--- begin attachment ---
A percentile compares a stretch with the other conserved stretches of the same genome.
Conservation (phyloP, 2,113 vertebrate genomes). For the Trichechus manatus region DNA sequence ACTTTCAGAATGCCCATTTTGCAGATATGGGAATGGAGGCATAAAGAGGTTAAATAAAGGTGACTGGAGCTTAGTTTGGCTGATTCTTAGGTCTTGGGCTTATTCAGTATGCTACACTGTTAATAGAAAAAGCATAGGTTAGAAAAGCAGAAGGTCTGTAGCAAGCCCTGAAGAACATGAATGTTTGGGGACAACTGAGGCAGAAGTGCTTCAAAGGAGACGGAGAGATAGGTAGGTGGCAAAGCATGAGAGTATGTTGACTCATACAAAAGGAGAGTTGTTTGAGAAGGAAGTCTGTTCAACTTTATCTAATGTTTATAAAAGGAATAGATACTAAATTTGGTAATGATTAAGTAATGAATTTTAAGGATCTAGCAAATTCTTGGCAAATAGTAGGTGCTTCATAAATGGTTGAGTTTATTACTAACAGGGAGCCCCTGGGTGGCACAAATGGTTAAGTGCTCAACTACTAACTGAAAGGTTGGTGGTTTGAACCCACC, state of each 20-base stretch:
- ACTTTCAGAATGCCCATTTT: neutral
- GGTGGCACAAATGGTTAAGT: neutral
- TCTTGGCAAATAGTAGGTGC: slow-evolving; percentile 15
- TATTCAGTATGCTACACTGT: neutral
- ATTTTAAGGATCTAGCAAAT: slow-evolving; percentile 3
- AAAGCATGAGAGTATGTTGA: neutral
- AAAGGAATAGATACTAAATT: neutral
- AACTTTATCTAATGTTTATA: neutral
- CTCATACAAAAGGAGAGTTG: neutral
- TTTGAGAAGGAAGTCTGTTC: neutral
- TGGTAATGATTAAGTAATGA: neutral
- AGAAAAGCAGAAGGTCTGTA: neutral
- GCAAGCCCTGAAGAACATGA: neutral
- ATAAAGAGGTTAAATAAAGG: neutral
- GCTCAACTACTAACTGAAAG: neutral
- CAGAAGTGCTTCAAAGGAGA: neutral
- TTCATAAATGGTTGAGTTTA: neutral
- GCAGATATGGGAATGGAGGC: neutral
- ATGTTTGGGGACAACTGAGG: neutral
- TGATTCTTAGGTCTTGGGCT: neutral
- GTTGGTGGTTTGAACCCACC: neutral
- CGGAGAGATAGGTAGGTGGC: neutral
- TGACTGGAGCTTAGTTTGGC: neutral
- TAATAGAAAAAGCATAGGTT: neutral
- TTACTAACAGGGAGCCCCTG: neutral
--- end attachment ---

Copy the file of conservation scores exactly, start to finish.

A percentile compares a stretch with the other conserved stretches of the same genome.
Conservation (phyloP, 2,113 vertebrate genomes). For the Trichechus manatus region DNA sequence ACTTTCAGAATGCCCATTTTGCAGATATGGGAATGGAGGCATAAAGAGGTTAAATAAAGGTGACTGGAGCTTAGTTTGGCTGATTCTTAGGTCTTGGGCTTATTCAGTATGCTACACTGTTAATAGAAAAAGCATAGGTTAGAAAAGCAGAAGGTCTGTAGCAAGCCCTGAAGAACATGAATGTTTGGGGACAACTGAGGCAGAAGTGCTTCAAAGGAGACGGAGAGATAGGTAGGTGGCAAAGCATGAGAGTATGTTGACTCATACAAAAGGAGAGTTGTTTGAGAAGGAAGTCTGTTCAACTTTATCTAATGTTTATAAAAGGAATAGATACTAAATTTGGTAATGATTAAGTAATGAATTTTAAGGATCTAGCAAATTCTTGGCAAATAGTAGGTGCTTCATAAATGGTTGAGTTTATTACTAACAGGGAGCCCCTGGGTGGCACAAATGGTTAAGTGCTCAACTACTAACTGAAAGGTTGGTGGTTTGAACCCACC, state of each 20-base stretch:
- ACTTTCAGAATGCCCATTTT: neutral
- GGTGGCACAAATGGTTAAGT: neutral
- TCTTGGCAAATAGTAGGTGC: slow-evolving; percentile 15
- TATTCAGTATGCTACACTGT: neutral
- ATTTTAAGGATCTAGCAAAT: slow-evolving; percentile 3
- AAAGCATGAGAGTATGTTGA: neutral
- AAAGGAATAGATACTAAATT: neutral
- AACTTTATCTAATGTTTATA: neutral
- CTCATACAAAAGGAGAGTTG: neutral
- TTTGAGAAGGAAGTCTGTTC: neutral
- TGGTAATGATTAAGTAATGA: neutral
- AGAAAAGCAGAAGGTCTGTA: neutral
- GCAAGCCCTGAAGAACATGA: neutral
- ATAAAGAGGTTAAATAAAGG: neutral
- GCTCAACTACTAACTGAAAG: neutral
- CAGAAGTGCTTCAAAGGAGA: neutral
- TTCATAAATGGTTGAGTTTA: neutral
- GCAGATATGGGAATGGAGGC: neutral
- ATGTTTGGGGACAACTGAGG: neutral
- TGATTCTTAGGTCTTGGGCT: neutral
- GTTGGTGGTTTGAACCCACC: neutral
- CGGAGAGATAGGTAGGTGGC: neutral
- TGACTGGAGCTTAGTTTGGC: neutral
- TAATAGAAAAAGCATAGGTT: neutral
- TTACTAACAGGGAGCCCCTG: neutral